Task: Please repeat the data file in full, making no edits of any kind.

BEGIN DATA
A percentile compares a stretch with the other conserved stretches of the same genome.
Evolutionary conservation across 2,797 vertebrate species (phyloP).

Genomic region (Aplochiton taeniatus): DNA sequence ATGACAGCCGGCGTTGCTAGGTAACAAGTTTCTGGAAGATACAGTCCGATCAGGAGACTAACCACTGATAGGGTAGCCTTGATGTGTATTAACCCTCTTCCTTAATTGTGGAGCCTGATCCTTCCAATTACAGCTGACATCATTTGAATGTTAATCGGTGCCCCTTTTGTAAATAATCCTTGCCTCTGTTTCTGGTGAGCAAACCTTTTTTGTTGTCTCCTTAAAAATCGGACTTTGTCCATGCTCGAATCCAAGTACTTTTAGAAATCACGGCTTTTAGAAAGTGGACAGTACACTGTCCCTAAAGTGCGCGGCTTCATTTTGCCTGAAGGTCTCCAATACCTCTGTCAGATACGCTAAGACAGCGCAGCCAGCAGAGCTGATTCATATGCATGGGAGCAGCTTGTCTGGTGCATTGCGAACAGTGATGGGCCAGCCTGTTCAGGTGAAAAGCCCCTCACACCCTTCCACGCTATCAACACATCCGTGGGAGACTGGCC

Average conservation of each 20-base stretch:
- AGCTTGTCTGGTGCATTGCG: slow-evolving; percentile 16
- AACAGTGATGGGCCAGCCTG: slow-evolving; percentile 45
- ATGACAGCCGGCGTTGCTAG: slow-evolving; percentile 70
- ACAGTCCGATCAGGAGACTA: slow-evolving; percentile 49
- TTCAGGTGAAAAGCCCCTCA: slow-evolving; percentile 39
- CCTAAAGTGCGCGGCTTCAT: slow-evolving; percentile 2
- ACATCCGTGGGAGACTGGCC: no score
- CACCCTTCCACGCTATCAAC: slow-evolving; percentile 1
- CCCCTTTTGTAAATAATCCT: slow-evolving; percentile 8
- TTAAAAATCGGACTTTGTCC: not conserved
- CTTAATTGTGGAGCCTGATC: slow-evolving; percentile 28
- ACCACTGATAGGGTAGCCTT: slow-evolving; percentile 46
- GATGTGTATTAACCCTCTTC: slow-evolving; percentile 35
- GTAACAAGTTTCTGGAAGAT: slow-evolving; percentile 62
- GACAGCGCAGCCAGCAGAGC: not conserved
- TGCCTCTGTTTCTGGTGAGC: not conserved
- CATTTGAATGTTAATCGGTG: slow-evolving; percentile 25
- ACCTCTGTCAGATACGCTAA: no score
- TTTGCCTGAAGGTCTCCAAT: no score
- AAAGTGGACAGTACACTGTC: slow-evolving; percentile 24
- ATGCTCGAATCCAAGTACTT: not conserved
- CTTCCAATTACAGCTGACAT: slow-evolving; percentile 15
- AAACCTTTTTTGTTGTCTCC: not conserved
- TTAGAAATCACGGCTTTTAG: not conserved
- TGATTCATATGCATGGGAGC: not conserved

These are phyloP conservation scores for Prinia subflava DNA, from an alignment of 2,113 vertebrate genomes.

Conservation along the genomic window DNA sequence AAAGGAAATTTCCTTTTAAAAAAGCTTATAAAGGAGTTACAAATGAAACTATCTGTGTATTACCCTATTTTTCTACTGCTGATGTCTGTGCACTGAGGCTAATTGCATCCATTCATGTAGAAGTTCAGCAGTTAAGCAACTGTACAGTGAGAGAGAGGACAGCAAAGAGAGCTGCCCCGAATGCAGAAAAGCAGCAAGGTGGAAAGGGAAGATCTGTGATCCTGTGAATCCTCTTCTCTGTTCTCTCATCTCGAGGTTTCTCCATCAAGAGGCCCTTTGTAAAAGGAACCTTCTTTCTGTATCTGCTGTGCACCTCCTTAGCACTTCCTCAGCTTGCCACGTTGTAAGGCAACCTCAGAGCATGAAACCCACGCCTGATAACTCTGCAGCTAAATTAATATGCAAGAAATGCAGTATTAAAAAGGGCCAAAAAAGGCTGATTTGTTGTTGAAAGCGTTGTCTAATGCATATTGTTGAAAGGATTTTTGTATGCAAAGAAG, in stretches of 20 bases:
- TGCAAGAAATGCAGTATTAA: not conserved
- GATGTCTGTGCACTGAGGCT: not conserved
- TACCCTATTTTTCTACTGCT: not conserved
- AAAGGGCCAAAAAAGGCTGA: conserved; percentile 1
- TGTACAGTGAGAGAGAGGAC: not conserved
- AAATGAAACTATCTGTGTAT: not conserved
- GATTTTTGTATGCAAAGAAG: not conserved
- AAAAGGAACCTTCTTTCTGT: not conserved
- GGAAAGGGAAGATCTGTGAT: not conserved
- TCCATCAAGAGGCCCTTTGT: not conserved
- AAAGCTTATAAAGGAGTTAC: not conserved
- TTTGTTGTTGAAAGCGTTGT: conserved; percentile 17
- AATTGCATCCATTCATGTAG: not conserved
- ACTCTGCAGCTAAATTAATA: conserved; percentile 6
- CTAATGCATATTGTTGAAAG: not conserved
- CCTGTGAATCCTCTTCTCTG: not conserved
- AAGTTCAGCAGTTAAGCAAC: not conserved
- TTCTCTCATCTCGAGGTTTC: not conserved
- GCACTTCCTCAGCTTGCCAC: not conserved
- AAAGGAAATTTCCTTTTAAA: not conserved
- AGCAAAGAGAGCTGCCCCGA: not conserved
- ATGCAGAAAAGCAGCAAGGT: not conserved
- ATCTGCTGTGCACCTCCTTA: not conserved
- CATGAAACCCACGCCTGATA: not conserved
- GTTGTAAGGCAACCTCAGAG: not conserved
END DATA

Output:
A percentile compares a stretch with the other conserved stretches of the same genome.
Evolutionary conservation across 2,797 vertebrate species (phyloP).

Genomic region (Aplochiton taeniatus): DNA sequence ATGACAGCCGGCGTTGCTAGGTAACAAGTTTCTGGAAGATACAGTCCGATCAGGAGACTAACCACTGATAGGGTAGCCTTGATGTGTATTAACCCTCTTCCTTAATTGTGGAGCCTGATCCTTCCAATTACAGCTGACATCATTTGAATGTTAATCGGTGCCCCTTTTGTAAATAATCCTTGCCTCTGTTTCTGGTGAGCAAACCTTTTTTGTTGTCTCCTTAAAAATCGGACTTTGTCCATGCTCGAATCCAAGTACTTTTAGAAATCACGGCTTTTAGAAAGTGGACAGTACACTGTCCCTAAAGTGCGCGGCTTCATTTTGCCTGAAGGTCTCCAATACCTCTGTCAGATACGCTAAGACAGCGCAGCCAGCAGAGCTGATTCATATGCATGGGAGCAGCTTGTCTGGTGCATTGCGAACAGTGATGGGCCAGCCTGTTCAGGTGAAAAGCCCCTCACACCCTTCCACGCTATCAACACATCCGTGGGAGACTGGCC

Average conservation of each 20-base stretch:
- AGCTTGTCTGGTGCATTGCG: slow-evolving; percentile 16
- AACAGTGATGGGCCAGCCTG: slow-evolving; percentile 45
- ATGACAGCCGGCGTTGCTAG: slow-evolving; percentile 70
- ACAGTCCGATCAGGAGACTA: slow-evolving; percentile 49
- TTCAGGTGAAAAGCCCCTCA: slow-evolving; percentile 39
- CCTAAAGTGCGCGGCTTCAT: slow-evolving; percentile 2
- ACATCCGTGGGAGACTGGCC: no score
- CACCCTTCCACGCTATCAAC: slow-evolving; percentile 1
- CCCCTTTTGTAAATAATCCT: slow-evolving; percentile 8
- TTAAAAATCGGACTTTGTCC: not conserved
- CTTAATTGTGGAGCCTGATC: slow-evolving; percentile 28
- ACCACTGATAGGGTAGCCTT: slow-evolving; percentile 46
- GATGTGTATTAACCCTCTTC: slow-evolving; percentile 35
- GTAACAAGTTTCTGGAAGAT: slow-evolving; percentile 62
- GACAGCGCAGCCAGCAGAGC: not conserved
- TGCCTCTGTTTCTGGTGAGC: not conserved
- CATTTGAATGTTAATCGGTG: slow-evolving; percentile 25
- ACCTCTGTCAGATACGCTAA: no score
- TTTGCCTGAAGGTCTCCAAT: no score
- AAAGTGGACAGTACACTGTC: slow-evolving; percentile 24
- ATGCTCGAATCCAAGTACTT: not conserved
- CTTCCAATTACAGCTGACAT: slow-evolving; percentile 15
- AAACCTTTTTTGTTGTCTCC: not conserved
- TTAGAAATCACGGCTTTTAG: not conserved
- TGATTCATATGCATGGGAGC: not conserved

These are phyloP conservation scores for Prinia subflava DNA, from an alignment of 2,113 vertebrate genomes.

Conservation along the genomic window DNA sequence AAAGGAAATTTCCTTTTAAAAAAGCTTATAAAGGAGTTACAAATGAAACTATCTGTGTATTACCCTATTTTTCTACTGCTGATGTCTGTGCACTGAGGCTAATTGCATCCATTCATGTAGAAGTTCAGCAGTTAAGCAACTGTACAGTGAGAGAGAGGACAGCAAAGAGAGCTGCCCCGAATGCAGAAAAGCAGCAAGGTGGAAAGGGAAGATCTGTGATCCTGTGAATCCTCTTCTCTGTTCTCTCATCTCGAGGTTTCTCCATCAAGAGGCCCTTTGTAAAAGGAACCTTCTTTCTGTATCTGCTGTGCACCTCCTTAGCACTTCCTCAGCTTGCCACGTTGTAAGGCAACCTCAGAGCATGAAACCCACGCCTGATAACTCTGCAGCTAAATTAATATGCAAGAAATGCAGTATTAAAAAGGGCCAAAAAAGGCTGATTTGTTGTTGAAAGCGTTGTCTAATGCATATTGTTGAAAGGATTTTTGTATGCAAAGAAG, in stretches of 20 bases:
- TGCAAGAAATGCAGTATTAA: not conserved
- GATGTCTGTGCACTGAGGCT: not conserved
- TACCCTATTTTTCTACTGCT: not conserved
- AAAGGGCCAAAAAAGGCTGA: conserved; percentile 1
- TGTACAGTGAGAGAGAGGAC: not conserved
- AAATGAAACTATCTGTGTAT: not conserved
- GATTTTTGTATGCAAAGAAG: not conserved
- AAAAGGAACCTTCTTTCTGT: not conserved
- GGAAAGGGAAGATCTGTGAT: not conserved
- TCCATCAAGAGGCCCTTTGT: not conserved
- AAAGCTTATAAAGGAGTTAC: not conserved
- TTTGTTGTTGAAAGCGTTGT: conserved; percentile 17
- AATTGCATCCATTCATGTAG: not conserved
- ACTCTGCAGCTAAATTAATA: conserved; percentile 6
- CTAATGCATATTGTTGAAAG: not conserved
- CCTGTGAATCCTCTTCTCTG: not conserved
- AAGTTCAGCAGTTAAGCAAC: not conserved
- TTCTCTCATCTCGAGGTTTC: not conserved
- GCACTTCCTCAGCTTGCCAC: not conserved
- AAAGGAAATTTCCTTTTAAA: not conserved
- AGCAAAGAGAGCTGCCCCGA: not conserved
- ATGCAGAAAAGCAGCAAGGT: not conserved
- ATCTGCTGTGCACCTCCTTA: not conserved
- CATGAAACCCACGCCTGATA: not conserved
- GTTGTAAGGCAACCTCAGAG: not conserved